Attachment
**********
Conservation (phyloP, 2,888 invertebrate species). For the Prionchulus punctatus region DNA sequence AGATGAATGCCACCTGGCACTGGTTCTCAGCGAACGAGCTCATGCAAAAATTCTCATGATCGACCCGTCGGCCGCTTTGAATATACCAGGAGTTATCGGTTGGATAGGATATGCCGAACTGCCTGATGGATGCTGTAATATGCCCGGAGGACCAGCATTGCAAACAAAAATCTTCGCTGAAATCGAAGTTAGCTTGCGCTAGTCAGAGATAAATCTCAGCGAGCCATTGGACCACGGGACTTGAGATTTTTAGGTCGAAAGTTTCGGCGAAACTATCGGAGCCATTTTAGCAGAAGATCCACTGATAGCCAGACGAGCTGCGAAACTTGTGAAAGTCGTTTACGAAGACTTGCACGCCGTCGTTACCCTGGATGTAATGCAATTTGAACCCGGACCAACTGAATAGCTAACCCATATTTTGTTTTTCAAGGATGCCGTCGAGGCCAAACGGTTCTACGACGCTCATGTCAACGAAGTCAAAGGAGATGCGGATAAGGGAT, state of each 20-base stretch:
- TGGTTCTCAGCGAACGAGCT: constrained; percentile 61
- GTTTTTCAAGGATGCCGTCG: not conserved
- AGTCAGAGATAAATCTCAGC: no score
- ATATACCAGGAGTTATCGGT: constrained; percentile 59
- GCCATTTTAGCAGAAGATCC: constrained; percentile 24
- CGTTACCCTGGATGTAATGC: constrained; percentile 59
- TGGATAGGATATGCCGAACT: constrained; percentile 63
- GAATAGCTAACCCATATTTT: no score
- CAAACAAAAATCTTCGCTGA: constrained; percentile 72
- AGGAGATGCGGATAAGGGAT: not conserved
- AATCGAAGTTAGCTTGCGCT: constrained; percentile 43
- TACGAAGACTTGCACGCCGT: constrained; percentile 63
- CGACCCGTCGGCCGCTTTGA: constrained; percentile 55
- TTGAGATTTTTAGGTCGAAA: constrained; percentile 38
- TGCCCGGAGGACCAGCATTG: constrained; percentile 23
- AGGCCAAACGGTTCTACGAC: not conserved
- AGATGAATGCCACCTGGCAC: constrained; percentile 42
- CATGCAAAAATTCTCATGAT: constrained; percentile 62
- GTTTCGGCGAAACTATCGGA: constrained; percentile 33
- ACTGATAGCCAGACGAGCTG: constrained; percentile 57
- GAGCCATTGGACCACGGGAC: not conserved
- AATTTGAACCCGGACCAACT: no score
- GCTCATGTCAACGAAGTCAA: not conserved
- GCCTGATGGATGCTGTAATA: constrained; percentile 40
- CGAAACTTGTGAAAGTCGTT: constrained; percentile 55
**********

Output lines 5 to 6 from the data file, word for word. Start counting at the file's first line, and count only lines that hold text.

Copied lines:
- ATATACCAGGAGTTATCGGT: constrained; percentile 59
- GCCATTTTAGCAGAAGATCC: constrained; percentile 24